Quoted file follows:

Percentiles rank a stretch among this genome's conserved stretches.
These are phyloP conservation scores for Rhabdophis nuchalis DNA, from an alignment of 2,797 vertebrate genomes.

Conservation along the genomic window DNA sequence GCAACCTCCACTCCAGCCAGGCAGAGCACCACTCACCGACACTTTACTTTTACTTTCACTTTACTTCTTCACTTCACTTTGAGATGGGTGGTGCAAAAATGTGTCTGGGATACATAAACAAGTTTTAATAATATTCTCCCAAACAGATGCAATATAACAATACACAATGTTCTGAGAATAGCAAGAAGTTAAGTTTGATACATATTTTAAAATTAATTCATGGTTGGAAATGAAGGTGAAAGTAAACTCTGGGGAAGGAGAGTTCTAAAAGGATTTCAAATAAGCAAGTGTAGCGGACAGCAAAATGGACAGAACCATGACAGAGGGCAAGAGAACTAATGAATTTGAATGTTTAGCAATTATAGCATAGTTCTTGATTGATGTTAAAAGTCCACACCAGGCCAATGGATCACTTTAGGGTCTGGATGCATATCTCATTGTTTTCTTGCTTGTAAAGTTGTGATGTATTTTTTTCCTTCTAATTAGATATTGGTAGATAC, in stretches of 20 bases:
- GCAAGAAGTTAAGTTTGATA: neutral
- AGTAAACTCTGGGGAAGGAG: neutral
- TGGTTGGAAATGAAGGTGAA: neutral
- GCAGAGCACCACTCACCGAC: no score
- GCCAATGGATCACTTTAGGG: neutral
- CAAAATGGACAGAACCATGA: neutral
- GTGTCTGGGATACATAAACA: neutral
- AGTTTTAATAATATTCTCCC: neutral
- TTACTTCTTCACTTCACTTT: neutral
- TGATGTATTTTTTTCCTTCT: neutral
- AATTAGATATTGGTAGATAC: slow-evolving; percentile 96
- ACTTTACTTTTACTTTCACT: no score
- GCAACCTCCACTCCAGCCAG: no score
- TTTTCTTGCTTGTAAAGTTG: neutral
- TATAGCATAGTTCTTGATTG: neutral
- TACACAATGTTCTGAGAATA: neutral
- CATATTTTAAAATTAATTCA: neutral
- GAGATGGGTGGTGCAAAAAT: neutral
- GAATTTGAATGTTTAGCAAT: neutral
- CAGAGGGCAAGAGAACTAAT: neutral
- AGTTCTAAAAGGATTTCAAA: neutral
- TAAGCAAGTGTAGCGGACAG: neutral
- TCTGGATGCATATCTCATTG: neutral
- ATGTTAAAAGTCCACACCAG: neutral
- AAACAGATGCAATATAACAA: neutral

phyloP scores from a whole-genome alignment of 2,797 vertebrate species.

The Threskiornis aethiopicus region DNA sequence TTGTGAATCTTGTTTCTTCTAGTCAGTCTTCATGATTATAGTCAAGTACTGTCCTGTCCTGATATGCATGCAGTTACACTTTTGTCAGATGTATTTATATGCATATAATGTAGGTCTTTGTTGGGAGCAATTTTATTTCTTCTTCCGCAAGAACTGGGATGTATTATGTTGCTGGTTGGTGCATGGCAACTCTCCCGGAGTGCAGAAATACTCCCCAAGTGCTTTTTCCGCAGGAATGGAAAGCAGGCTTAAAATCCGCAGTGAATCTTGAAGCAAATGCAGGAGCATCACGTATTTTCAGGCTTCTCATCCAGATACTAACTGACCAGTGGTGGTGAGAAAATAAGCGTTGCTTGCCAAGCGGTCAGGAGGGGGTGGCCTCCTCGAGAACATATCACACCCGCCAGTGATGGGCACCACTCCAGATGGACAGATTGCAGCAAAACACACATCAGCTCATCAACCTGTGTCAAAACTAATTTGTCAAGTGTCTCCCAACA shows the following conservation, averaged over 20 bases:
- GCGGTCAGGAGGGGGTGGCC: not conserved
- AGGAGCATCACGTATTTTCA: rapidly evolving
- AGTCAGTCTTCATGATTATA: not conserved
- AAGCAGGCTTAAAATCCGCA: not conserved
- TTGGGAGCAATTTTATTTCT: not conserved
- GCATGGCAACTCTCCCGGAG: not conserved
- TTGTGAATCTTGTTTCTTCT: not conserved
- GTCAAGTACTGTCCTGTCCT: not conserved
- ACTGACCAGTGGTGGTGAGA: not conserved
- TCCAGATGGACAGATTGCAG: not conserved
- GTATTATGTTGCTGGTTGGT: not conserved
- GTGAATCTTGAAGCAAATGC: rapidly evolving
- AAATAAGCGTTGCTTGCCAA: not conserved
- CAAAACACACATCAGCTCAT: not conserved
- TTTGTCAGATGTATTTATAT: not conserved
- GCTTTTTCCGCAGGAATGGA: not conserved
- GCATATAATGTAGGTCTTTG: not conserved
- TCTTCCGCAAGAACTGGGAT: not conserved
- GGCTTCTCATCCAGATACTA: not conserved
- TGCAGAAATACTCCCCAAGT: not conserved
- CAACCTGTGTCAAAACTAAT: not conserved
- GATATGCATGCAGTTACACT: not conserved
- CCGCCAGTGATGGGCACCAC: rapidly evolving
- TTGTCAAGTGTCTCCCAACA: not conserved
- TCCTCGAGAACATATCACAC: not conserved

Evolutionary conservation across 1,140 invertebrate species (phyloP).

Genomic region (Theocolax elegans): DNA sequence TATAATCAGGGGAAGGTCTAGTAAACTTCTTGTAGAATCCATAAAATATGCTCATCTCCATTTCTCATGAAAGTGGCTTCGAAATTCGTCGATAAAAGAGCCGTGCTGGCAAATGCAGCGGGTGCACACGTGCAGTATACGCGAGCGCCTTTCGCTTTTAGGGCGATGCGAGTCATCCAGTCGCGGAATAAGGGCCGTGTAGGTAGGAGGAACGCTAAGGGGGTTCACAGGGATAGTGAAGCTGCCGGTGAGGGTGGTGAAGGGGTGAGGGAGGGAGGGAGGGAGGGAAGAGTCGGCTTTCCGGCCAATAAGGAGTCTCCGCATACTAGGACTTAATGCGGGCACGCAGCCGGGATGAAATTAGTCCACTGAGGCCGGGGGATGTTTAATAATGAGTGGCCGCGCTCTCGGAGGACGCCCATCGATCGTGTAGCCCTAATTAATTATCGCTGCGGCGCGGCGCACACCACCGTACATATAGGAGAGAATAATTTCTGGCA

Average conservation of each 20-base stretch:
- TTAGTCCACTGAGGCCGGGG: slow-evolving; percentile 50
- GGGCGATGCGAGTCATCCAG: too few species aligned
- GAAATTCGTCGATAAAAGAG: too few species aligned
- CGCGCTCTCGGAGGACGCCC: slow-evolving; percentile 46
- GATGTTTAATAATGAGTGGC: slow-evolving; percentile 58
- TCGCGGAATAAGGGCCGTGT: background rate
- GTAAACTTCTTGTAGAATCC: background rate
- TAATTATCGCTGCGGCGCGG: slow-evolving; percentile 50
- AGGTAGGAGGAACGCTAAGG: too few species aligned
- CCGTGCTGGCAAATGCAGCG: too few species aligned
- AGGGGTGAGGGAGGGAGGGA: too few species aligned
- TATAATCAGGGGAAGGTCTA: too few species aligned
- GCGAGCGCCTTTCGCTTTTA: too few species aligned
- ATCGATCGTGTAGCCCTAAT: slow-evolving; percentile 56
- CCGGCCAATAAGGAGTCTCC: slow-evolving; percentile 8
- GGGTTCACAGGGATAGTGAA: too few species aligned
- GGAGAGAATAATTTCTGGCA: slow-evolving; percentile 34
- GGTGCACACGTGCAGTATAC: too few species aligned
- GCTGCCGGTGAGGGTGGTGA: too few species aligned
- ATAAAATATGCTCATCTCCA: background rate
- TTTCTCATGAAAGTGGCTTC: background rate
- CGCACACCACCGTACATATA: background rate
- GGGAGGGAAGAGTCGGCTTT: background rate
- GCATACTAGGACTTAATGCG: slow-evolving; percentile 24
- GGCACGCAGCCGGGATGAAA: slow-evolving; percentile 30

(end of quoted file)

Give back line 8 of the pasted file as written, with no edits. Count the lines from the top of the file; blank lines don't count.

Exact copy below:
- GCCAATGGATCACTTTAGGG: neutral